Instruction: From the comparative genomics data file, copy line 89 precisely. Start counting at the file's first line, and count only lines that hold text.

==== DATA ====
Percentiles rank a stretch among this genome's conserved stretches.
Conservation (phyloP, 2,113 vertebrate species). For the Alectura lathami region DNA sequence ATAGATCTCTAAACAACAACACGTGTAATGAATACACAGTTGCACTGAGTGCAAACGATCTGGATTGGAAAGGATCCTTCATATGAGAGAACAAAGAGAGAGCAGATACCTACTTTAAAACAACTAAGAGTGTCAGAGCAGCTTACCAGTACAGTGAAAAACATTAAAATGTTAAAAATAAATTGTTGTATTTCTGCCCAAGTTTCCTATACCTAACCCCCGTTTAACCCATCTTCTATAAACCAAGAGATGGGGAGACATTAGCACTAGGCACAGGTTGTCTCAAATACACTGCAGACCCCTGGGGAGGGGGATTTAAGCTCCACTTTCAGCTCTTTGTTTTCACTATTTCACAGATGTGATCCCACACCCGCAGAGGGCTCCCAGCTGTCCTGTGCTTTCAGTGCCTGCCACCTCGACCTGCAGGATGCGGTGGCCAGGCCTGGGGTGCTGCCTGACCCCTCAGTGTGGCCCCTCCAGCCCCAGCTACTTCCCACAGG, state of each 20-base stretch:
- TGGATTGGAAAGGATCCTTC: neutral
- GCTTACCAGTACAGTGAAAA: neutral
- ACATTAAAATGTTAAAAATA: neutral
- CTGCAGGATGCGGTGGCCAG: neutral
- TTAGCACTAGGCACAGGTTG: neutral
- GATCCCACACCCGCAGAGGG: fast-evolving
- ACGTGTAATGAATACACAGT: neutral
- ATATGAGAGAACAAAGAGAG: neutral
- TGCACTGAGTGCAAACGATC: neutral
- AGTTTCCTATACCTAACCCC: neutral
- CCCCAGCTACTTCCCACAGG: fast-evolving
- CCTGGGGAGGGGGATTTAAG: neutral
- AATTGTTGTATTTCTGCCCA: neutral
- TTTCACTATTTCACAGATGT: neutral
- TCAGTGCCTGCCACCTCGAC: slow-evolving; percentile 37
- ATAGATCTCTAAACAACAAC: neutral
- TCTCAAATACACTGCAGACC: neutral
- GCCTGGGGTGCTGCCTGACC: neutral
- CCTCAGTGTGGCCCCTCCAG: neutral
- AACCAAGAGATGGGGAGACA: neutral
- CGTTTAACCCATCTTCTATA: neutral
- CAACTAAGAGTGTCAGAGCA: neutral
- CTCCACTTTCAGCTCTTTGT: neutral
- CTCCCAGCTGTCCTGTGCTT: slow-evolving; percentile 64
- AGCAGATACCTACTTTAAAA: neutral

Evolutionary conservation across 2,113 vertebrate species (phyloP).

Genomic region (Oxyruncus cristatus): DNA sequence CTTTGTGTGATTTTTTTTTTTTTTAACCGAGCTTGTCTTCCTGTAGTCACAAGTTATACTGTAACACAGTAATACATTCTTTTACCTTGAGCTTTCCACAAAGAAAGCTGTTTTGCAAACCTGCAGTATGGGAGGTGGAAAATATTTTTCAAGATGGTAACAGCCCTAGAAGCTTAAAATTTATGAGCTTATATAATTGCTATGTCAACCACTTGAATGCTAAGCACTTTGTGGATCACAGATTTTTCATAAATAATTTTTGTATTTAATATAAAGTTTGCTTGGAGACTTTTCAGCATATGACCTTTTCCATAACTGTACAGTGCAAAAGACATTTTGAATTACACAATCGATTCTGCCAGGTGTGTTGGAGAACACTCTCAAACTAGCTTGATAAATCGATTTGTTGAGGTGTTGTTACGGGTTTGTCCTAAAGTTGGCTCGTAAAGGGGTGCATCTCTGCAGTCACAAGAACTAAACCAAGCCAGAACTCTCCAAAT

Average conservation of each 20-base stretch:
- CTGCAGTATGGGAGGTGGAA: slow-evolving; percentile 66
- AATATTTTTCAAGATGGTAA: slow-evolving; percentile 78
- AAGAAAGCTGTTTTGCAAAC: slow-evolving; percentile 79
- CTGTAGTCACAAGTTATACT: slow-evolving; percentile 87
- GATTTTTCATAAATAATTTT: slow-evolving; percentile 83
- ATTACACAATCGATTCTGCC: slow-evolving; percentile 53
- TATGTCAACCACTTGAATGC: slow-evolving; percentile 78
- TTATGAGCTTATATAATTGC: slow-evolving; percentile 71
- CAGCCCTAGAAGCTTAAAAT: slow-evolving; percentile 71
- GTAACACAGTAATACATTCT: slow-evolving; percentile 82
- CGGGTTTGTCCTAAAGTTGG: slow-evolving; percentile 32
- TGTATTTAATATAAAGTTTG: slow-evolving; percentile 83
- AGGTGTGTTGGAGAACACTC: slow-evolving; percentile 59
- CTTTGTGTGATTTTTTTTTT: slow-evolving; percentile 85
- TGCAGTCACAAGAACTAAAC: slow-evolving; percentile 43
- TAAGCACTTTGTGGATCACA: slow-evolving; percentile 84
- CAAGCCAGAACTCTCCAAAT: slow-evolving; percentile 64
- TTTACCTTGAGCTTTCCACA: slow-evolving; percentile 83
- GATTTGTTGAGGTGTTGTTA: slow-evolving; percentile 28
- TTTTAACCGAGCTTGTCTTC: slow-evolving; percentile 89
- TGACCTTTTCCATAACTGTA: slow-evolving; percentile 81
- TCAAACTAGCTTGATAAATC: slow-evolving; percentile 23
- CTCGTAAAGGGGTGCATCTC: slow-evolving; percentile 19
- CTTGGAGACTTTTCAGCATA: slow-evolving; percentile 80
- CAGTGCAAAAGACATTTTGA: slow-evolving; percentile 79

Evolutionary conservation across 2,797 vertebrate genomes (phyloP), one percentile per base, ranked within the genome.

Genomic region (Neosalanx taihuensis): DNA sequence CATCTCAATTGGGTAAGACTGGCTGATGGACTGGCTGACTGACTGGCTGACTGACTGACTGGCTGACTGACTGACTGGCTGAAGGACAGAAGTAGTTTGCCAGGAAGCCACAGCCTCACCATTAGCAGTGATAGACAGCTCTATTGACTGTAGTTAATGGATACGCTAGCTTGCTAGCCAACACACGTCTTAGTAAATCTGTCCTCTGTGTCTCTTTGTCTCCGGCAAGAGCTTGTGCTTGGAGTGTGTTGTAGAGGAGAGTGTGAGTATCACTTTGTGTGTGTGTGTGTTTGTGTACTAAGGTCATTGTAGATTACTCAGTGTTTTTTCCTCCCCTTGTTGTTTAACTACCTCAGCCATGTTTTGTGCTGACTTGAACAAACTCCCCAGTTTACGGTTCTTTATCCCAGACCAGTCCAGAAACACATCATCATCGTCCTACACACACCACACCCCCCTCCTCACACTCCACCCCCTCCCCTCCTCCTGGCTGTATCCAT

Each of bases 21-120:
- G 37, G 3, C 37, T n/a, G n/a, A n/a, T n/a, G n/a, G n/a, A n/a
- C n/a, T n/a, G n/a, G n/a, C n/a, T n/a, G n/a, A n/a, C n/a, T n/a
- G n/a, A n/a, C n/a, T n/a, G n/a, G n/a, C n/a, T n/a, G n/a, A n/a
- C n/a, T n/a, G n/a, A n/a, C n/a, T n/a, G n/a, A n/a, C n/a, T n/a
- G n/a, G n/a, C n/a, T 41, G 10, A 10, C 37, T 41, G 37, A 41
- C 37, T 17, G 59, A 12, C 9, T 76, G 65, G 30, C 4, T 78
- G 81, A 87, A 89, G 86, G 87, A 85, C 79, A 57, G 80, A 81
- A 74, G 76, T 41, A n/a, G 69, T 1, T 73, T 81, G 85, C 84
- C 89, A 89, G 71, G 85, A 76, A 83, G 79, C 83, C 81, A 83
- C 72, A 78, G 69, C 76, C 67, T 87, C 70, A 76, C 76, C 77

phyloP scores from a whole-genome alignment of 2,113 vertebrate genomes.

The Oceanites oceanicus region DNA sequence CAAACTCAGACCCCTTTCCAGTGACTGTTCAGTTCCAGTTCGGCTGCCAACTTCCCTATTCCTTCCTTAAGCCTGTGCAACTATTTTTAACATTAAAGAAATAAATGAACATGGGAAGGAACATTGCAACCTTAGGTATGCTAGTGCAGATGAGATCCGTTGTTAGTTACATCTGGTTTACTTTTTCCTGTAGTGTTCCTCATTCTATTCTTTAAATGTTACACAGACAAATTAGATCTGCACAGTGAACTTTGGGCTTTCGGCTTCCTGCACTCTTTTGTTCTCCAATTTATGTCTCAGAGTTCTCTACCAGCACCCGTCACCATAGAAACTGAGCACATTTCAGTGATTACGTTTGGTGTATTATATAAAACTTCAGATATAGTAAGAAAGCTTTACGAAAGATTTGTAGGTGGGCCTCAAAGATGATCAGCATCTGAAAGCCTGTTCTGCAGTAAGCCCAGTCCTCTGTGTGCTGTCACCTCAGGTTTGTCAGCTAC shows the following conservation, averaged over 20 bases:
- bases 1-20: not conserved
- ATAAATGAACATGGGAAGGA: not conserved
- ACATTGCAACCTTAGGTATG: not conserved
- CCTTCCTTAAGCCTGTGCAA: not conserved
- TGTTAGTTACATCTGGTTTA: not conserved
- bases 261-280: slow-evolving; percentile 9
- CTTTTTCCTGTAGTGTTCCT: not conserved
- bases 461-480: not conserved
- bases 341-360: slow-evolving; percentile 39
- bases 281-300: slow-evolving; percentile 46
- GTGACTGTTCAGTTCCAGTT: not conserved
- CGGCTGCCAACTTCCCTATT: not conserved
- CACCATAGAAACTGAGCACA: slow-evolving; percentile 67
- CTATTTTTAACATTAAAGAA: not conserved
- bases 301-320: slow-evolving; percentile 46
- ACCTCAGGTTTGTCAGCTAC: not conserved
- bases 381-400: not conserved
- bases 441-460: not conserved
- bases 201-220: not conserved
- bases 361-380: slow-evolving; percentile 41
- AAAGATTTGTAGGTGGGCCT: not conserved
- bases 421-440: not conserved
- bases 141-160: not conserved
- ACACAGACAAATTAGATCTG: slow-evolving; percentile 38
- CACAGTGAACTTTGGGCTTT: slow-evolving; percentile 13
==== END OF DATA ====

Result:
- bases 201-220: not conserved